Under a cruel star is a revealing book that gives an intimate view on how people feel and act under the cruelty of totalitarianism. Its author, Heda Kovaly ably explains how the human mind can manipulate itself to cope with the prevailing circumstances. The author passionately narrates the experiences that she and her family encountered after being forcibly ejected from their home in Prague and forced to live in Lodz ghetto. To add salt to the wound, the author’s family was further evacuated to Auschwitz concentration camp that was under the Nazi. The condition in the camp was horrible; it was a jackal between totalitarianism, fascism and communism. It was against this background that the author gives her personal accounts of details and effects that two of the twentieth century's most destructive totalitarian ideologies had on individual lives. This paper describes the means and efforts that people employed to cope with cruel regimes. The paper focuses on the reasons that made people support communism after suffering for many years under Nazism. Furthermore, the paper attempts to elucidate from the author’s point of view why the three forces, fascism, communism and totalitarianism, were powerful.
Head Kovaly describes the ingenious ways that people applied in an attempt to overcome the harsh condition imposed on them by cruel regimes. The author explains how she and her fellows, captives, struggled to endure powerful forces that brought them immense suffering. One thing that comes out openly is the peoples’ ability to focus their attention at the world’s beauty at the midst of overwhelming torture. According to the author, this was the only way one could forget his/her suffering. Imagining the conditions outside the camp gave them sigh of relieve that everybody kept on dreaming about. This is clearly demonstrated in an episode where Kovaly frantically yelled at her boss, the business woman who had paid for the Auschwitz services. Kovaly put it clear to her boss that they were not going to work under starvation conditions. Other girls tried to silence her because they were afraid that the author’s actions could spark an angry retaliation. To their utter disbelief, their manager pulls Kovaly aside and demands her to expound on her demands. To her surprise, Kovaly (1997) replies candidly by saying: “That man lived in Nazi Germany and had daily contact with a concentration camp and its inmates, yet he knew nothing. I am quite sure he did not. He had simply thought that we were convicts, sentenced by a regular court of law for proven crimes.” (Pg34). The author clearly demonstrates the sufferings that the captives were undergoing because of their insensitive regimes. The author further demonstrates the hope that the captives had, even though they were living in deplorable conditions. They knew that the time for change would come and the whole society would be free.
The book further explains how quickly the author and other captives were in order to cope with the harsh realities of totalitarianism while being in the hands of fascists. The author describes that the mentality of camp survivors was something that impressed her a lot. She could not imagine that after all those years of immense suffering and torture people could easily integrate into the normal life. Kovaly (1997) says that “It is hardly possible for people to live for so many years as slaves in everyday contact with fascists and fascism without becoming somewhat twisted,” (p. 87). According to the author, her conduct and mentality in the camp was quite strong, so she could not give up to live. Most people failed to adjust to normal life after having experienced many years of torture and inhuman treatment. Such people often become violent, and they compensate for their suffering by torturing other people or treating them unfairly.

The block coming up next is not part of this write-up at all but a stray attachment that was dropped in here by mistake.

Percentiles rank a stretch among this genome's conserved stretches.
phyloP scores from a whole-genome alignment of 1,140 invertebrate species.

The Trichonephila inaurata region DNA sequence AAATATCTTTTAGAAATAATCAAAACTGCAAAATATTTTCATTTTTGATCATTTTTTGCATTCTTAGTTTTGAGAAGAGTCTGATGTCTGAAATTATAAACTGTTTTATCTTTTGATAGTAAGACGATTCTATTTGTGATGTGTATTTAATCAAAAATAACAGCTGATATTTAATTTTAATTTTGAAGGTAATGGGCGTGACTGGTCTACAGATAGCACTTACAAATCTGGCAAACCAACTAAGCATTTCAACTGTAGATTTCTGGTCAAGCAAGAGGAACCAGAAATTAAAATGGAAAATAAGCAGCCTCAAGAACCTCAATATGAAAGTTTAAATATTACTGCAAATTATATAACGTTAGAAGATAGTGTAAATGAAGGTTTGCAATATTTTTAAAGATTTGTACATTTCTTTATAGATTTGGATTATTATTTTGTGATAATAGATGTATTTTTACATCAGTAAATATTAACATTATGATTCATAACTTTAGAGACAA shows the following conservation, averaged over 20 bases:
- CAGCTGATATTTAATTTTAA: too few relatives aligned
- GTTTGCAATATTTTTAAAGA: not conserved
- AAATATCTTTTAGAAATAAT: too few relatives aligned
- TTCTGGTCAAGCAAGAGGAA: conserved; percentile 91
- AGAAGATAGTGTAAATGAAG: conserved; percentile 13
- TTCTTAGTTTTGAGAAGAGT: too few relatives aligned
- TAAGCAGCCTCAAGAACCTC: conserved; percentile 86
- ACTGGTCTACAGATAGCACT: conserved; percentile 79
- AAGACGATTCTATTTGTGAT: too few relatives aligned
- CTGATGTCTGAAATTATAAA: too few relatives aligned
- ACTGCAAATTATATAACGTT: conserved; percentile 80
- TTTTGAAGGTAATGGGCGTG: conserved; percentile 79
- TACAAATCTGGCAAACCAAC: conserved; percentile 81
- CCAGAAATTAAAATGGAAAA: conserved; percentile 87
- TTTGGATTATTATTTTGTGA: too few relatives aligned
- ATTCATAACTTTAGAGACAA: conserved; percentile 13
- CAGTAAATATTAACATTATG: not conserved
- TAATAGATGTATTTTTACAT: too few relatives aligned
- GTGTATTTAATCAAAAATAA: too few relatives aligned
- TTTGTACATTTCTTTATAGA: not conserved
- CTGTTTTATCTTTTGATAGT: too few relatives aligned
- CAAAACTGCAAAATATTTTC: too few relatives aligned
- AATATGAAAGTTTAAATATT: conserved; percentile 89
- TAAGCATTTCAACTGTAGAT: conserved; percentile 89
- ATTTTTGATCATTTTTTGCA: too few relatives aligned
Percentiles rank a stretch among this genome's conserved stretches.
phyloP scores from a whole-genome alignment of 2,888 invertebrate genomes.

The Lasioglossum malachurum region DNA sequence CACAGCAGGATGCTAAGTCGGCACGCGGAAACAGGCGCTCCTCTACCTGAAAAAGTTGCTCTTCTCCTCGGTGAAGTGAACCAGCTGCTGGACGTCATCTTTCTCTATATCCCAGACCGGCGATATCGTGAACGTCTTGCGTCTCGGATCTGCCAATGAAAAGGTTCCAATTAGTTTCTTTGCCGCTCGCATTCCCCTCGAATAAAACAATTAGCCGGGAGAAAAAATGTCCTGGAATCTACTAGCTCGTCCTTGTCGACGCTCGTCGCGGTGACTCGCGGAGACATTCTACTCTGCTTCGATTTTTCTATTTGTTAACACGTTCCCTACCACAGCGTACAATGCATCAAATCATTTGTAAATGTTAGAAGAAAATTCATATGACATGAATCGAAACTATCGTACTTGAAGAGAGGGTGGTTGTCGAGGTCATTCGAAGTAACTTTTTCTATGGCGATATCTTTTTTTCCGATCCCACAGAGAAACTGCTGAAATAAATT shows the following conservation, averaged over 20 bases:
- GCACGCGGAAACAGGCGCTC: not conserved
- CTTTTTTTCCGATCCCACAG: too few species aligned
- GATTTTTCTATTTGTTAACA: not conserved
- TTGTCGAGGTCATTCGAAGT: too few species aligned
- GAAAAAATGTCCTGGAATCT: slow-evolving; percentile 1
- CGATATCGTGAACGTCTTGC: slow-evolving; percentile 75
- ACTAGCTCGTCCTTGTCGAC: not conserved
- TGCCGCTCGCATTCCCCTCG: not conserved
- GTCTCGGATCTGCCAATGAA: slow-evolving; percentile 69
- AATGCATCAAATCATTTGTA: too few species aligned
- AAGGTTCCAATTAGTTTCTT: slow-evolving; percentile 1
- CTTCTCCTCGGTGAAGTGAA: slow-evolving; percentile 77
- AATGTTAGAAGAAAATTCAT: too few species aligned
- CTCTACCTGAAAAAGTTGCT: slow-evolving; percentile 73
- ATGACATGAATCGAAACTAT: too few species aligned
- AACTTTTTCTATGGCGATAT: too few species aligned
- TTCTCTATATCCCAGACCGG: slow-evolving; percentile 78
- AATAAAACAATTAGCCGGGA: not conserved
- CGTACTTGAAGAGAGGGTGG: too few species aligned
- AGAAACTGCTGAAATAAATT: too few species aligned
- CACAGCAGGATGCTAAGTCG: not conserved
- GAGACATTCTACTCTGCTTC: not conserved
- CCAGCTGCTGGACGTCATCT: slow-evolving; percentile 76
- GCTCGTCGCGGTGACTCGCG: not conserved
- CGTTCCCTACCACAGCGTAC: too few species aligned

The other factor that came out in the book is the captives’ ability to agitate for the better. The author has demonstrated clearly that constant agitations yield positive results. In her description, the author states that despite the fact that the war had beaten all the Slovakians, and despite their humiliation and the slavery status, they had the power to scramble to make things better from the first day. The author was mesmerized by the immense recovery ability that the people had. They could not succumb to many years of torture, slavery and humiliation imposed on them by powerful forces of autocratic regimes, fascism and communism. The Slovakians also had great interests in their country. Despite the harsh autocratic regime, the Slovakians often gathered in backyards to discuss what they thought was best for their country. Heda Kovaly depicts a scenario where she would gather together with her husband and other angry serious people for unceremonious gatherings to deliberate on which political system could serve best their country. Kovaly (1997) writes “ communist party writings and pamphlets offered such clear and simple answers to the most complicated questions that I kept feeling there had to be a mistake somewhere,” (p. 43) she continues to lament that misery, discrimination and injustice befell people simply because a few powerful people were holding the rest to ransom. However, she was quick to express optimism that one day the people would have the power to choose what they liked. She seemed to believe in the people`s power.
According to the people, communism was the best way out of the predicament. Communism might have emerged as the people’s favorite political system because people regarded it as the best system to ensure equality in the society. The author narrates how people emphasized on the need of a more just political system to replace the democratic system that threatened the social fabric of the Slovakians. According to the book, the Slovakians thought that the panacea to their political problem laid in communism. They believed that communism would deliver peace and equality that they had been demanding for years. The harsh realities of the Nazi regime and the predicament that befell many Slovakians during and after the First World War made most of them to believe that communism could unify the society. The author expressed her personal sentiments in which she openly defied the calls for communism. Kovaly (1997) writes “It seems beyond belief that in Czechoslovakia after the Communist coup in 1948, people were once again beaten and tortured by the police, that prison camps existed and we did not know, and that if anyone had told us the truth we would have refused to believe it.” (p. 93). After the years of continued torture and suffering, the author came to realize that most of their tribulations were caused by the lack of empowerment. People on the ground lacked the power to decide for themselves. This prompted those at the helm to accumulate power and enrich themselves at the expense of the population.